National cycling coach gets youngsters' wheels spinning

Cycling coach Gary Gibson sets the pace for Holly Blakely,15, at the Hataitai Velodrome, as she gears up for next week's ...
KEVIN STENT/FAIRFAX NZ

Cycling coach Gary Gibson sets the pace for Holly Blakely,15, at the Hataitai Velodrome, as she gears up for next week's nationals in Invercargill.

Armed with figures showing Wellington is lagging behind other big cities in cycling numbers, a Hataitai man is on a crusade to get more Wellington schoolchildren on bikes.

Pedal Ready cycle trainer Gary Gibson, who also coaches junior track cycling at the Hataitai Park velodrome, set up a plan 10 years ago to engage more local children in cycling.

Gibson says 800 children compete in school cycling in Auckland and 250 in Christchurch. "I don't think we will ever be as big as Auckland. [But] there is no reason why we shouldn't get as big as Christchurch."

Early signs are looking good. "Six or seven years ago, no-one was out cycling over the weekend, now about 80 kids are out cycling," he says.

Gibson considers cycling a fundamental life skill, alongside swimming, that should be taught to every child. "I see cycling and swimming as having far more value [than most other sports], that take you right through your life."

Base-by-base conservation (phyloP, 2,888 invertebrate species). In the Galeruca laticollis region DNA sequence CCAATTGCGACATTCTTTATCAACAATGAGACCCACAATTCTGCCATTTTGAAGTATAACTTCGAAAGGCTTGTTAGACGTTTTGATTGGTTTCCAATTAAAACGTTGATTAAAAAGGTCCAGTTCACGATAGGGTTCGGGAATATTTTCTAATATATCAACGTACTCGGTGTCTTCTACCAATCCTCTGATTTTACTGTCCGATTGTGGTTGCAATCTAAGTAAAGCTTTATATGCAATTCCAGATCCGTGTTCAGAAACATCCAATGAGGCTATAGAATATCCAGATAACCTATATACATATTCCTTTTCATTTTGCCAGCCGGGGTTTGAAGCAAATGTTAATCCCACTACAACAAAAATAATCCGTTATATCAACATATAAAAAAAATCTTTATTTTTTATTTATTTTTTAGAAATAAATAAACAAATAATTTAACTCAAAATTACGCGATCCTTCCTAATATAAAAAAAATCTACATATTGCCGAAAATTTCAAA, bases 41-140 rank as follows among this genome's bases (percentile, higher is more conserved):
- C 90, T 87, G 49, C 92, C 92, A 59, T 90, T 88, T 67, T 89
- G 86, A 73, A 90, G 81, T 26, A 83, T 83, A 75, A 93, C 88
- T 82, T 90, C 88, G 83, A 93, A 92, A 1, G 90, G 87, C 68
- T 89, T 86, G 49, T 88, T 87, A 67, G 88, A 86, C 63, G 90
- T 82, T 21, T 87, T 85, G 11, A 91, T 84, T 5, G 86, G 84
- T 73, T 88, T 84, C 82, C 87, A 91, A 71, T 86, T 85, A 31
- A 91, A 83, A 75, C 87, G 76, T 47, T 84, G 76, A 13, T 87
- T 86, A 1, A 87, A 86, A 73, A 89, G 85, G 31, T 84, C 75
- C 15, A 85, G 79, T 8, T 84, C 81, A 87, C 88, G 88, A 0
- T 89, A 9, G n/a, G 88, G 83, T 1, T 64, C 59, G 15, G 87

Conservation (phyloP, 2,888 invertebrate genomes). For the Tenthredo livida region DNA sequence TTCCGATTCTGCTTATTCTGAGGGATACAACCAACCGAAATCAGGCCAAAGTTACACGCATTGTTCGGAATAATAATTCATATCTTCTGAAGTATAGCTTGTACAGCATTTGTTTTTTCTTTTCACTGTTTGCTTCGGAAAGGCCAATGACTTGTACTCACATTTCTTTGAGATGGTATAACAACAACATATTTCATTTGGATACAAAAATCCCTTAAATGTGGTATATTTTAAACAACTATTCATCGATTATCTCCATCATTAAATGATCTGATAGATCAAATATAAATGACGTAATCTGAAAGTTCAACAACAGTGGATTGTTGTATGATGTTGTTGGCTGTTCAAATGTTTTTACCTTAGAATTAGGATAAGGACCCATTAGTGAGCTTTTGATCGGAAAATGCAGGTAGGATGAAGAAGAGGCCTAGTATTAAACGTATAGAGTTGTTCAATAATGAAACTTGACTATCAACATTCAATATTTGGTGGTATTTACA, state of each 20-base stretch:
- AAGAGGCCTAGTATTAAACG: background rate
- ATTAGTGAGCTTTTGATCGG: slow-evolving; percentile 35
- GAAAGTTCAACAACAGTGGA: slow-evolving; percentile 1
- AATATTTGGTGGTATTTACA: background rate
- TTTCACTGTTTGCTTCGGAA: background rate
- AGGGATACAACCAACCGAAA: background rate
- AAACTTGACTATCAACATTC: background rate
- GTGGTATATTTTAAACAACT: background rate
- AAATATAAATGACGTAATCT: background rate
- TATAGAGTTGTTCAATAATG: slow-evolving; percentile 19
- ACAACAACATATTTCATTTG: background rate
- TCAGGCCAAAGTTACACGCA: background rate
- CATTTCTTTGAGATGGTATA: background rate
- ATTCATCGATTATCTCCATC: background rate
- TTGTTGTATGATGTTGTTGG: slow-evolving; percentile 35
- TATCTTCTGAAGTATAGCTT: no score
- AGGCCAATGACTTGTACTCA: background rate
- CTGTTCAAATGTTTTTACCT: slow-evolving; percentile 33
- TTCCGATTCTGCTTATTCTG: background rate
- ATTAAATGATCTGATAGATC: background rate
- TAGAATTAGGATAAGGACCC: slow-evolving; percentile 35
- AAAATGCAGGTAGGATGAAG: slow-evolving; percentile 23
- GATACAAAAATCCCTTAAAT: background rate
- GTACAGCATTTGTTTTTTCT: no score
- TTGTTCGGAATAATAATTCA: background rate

Through the work he does with Pedal Ready, a cycle skills training programme funded by Sport Wellington, Kiwi Sport and the Road Safety Trust, he has noticed a promising demand for teaching children cycling.

"We are going through so many schools, it's unbelievable."

The focus has traditionally been on primary schools and the intermediate and high schools need to catch up, he says.

The next step is to get children active in cycling clubs, with the opportunity to become an elite cyclist.

Hataitai Park has the facilities to be a cycling hub for Wellington, Gibson says. "You've got mountainbike tracks there, track cyclers there, and a mountainbike skills track.

Ad Feedback

"A lot of parents bring their kids to the velodrome to just ride.

"It would be cool to have a little area cordoned off as a bike park for complete beginners to come and practise."

He says similar efforts need to be put into competitive cycling.

Cycling is funded as a tier one sport in New Zealand. But considering the money put into it nationally, Wellington is doing little to inspire cycling, he says.

He puts roughly 24 voluntary hours into coaching cycling each week, and nearer 40 hours before events.

What drives him is seeing the progress the children make. "I see a great maturity in every kid, physically and mentally, when they come back from nationals."

 - The Dominion Post

Ad Feedback
special offers
Ad Feedback